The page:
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Guns for These Games

While you can shoot any of these games—especially five stand—with your favorite bird shotgun, if you want to be competitive in trap, skeet, or sporting clays, you'll want a gun tailored to them. These shotguns offer little differences—like weight and chokes—which equal to big advantages when you pull the trigger.

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Trap guns

These are heavy, have one or two long barrels (up to 34"), tight chokes and are almost always twelve gauges. Because of their weight, once you get these guns going, they swing smoothly—and stay swinging. This makes it easier to follow through on shots and soaks up a lot of recoil. Trap guns also have relatively straight stocks. This helps them shoot high so you use a technique known as "floating your target."

Image of Trap guns range

This is the original type of clay pigeon shooting. It began in the 18th century and for decades used live birds. Artificial targets—glass balls and then clay discs—were introduced in the late 1800s. By the first World War, trap shooting had evolved into the two main ways it's practiced today. Practiced at most shooting facilities in the U.S. It uses a single launcher located in a low trap house to throw clay targets away from shooters standing in a line of five stations. The trap house is in front of this line of shooters. As the game progresses each shooter stands at a station, fires at a series of targets (each presented at different angles), and moves right to the next station.

Skeet guns

These are also heavy, but their barrels are 26"-30" long and their chokes are very open. Like trap guns, their weight soaks up a lot of recoil and helps you to keep the gun moving on crossing shots. Compared to trap guns, their stocks may have a bit more drop. While twelve is the most common gauge for skeet, people also shoot small bores and .410s.

image of skeet guns range area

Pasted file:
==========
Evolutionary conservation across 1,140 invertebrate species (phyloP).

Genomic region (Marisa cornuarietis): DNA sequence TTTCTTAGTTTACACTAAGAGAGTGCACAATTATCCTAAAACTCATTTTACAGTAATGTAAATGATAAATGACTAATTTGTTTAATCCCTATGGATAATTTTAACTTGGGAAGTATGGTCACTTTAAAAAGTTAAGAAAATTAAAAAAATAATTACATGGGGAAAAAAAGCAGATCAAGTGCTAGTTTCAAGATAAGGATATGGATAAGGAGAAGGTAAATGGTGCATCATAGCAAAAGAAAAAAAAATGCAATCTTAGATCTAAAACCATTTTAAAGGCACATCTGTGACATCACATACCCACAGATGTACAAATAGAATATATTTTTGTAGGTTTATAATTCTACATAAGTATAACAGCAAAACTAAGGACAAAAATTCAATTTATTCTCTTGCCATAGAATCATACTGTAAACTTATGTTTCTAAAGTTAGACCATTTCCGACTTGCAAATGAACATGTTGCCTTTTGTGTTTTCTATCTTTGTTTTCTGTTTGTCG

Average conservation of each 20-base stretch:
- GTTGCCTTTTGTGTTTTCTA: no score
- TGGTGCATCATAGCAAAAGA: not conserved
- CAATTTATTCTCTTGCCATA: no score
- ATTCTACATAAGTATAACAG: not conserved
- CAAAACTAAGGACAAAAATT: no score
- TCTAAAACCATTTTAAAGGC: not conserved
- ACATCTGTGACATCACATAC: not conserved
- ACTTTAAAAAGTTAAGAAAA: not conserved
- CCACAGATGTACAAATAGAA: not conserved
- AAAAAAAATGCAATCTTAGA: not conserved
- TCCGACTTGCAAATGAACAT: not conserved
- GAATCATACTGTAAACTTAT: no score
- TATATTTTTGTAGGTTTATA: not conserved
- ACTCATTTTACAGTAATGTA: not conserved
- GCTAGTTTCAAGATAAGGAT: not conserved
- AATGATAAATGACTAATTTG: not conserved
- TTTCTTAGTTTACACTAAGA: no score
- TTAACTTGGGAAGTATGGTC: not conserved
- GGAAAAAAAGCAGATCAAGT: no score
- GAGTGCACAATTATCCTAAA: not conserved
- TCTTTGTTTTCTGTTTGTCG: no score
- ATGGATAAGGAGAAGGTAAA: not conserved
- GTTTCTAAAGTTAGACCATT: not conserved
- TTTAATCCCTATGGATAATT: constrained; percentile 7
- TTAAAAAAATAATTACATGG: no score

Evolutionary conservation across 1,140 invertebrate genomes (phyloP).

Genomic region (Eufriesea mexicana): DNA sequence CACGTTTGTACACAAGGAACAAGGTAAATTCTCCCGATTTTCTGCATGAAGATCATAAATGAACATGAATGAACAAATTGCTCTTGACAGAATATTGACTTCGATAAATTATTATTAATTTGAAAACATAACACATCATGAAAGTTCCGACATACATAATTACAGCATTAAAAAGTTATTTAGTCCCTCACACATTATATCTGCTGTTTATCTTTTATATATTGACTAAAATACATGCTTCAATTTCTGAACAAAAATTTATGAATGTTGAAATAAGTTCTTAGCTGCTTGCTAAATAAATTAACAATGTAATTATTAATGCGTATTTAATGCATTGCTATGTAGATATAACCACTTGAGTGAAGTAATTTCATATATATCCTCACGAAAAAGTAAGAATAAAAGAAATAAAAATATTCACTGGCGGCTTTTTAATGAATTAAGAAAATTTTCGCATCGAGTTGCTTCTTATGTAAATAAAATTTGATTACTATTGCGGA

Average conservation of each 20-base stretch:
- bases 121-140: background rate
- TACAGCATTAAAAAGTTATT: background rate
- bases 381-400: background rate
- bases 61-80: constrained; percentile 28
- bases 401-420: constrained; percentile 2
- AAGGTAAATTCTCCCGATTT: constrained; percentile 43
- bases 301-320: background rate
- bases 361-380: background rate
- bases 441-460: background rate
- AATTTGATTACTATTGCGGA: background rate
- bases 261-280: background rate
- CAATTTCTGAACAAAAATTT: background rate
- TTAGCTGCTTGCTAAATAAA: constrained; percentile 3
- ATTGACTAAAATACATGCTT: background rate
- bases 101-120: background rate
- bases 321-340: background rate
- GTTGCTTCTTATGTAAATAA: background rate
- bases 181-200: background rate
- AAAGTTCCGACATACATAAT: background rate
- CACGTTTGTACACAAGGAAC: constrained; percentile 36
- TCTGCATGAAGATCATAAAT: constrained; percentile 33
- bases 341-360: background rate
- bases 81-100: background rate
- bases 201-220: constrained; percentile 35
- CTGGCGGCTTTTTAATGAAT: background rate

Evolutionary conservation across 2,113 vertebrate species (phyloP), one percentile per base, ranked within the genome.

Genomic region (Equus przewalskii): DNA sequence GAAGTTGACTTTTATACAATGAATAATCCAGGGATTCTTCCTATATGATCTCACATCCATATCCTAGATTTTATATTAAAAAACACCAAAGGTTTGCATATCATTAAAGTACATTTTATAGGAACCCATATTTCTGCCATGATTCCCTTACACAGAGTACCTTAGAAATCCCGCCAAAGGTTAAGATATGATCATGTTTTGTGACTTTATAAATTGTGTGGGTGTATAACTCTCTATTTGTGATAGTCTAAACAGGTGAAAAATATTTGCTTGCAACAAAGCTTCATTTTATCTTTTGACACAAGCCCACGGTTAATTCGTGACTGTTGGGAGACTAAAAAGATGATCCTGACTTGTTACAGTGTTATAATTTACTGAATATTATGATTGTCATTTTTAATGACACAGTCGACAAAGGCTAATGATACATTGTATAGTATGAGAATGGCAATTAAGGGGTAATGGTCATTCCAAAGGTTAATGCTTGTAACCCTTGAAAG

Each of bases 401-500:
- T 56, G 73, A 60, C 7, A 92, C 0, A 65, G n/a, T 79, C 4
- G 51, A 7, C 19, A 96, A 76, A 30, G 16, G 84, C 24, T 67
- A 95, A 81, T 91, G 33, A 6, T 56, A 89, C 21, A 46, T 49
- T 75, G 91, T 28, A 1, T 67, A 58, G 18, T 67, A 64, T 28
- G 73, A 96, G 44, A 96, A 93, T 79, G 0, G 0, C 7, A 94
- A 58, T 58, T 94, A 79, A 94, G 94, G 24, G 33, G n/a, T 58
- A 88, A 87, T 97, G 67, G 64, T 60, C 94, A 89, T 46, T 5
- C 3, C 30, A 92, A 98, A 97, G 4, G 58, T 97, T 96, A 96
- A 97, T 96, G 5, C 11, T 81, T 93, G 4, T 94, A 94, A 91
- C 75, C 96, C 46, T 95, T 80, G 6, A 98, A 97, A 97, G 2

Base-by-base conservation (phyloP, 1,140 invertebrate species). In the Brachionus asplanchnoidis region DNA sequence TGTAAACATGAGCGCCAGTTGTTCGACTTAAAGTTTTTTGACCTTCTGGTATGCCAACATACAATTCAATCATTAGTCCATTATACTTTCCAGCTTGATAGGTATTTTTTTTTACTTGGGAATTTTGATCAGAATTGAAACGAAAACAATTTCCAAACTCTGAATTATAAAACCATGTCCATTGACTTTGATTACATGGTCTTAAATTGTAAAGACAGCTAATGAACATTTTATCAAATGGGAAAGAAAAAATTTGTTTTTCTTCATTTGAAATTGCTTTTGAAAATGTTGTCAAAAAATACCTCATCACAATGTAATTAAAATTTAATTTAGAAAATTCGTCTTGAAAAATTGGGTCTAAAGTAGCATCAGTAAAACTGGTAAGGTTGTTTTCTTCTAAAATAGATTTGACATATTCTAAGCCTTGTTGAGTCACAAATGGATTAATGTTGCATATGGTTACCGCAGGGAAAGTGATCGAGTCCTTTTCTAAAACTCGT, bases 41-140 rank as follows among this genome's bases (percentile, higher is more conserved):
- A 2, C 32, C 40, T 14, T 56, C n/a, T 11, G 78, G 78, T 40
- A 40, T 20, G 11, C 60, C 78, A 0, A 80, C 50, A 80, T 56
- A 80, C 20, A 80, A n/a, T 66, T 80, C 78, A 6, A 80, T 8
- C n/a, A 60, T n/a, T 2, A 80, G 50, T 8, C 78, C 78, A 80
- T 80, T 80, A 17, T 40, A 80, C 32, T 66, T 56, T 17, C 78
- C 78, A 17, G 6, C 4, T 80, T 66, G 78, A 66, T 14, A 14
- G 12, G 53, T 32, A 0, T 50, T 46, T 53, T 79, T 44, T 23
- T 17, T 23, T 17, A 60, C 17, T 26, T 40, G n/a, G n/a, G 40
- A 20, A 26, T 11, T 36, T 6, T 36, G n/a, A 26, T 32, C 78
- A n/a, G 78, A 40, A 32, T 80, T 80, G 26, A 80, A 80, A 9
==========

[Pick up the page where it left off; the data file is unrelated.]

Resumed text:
Is the second oldest type of clay pigeon shooting. It was created in the early 1920s by a grouse hunter looking to sharpen his skills. In 1926, a shooting magazine introduced the sport to America and offered $100 to anyone who could come up with a name for it. "Skeet", derived from the Norwegian for "shoot", won. There are two types of skeet: American and Olympic. Both use a pair launchers set in two different height towers positioned across from each other. As shooters follow a course from one tower to the other, the launchers throw clay pigeons at a variety of angles designed to simulate the shots upland hunters encounter in the field. Compared to trap, Skeet targets are thrown closer to the shooters and in a wider variety of scenarios.

Sporting Clay guns

These are lighter than trap and skeet guns, have more choke in them skeet guns, and are stocked more like hunting guns. Barrels are usually 28"-32".

image of sporting clays range area

The third major type of clay pigeon shooting and the youngest. Sporting clays was developed in the U.K. and brought to America in 1980. Since then, it has exploded across the country to become one of the most popular shooting sports in the country.

Sporting clays is shot on a course made of 10-15 stations. These stations are laid out one after another, like holes on a golf course. Some stations feature one, two, or more clay-pigeon launchers, all throwing targets at different heights and angles. There are no official rules regarding how these launchers must be positioned, so no two sporting-clays courses are the same.

Compared to trap and skeet, sporting clays offers the widest variety of hunting-style shots. This makes it great way to sharpen your skills for the season or to keep them sharp all year..

Five Stand guns

If you were to put trap, skeet, and sporting clays in a blender, Five Stand would pour out. It features a line of five "stands" for shooters and a number of launchers arranged in front of the shooters, to their sides and even behind them. Shooter are presented five targets at each station, 25 targets in all.

image of 5 stand

Five stand is more exciting than trap and throws a wider variety of patterns than skeet. It's faster and cheaper than sporting clays. For hunters, it's a great game, giving you the chance to work on shots simulating everything from fleeing rabbits and flushing to quail to ducks dropping into a set of decoys.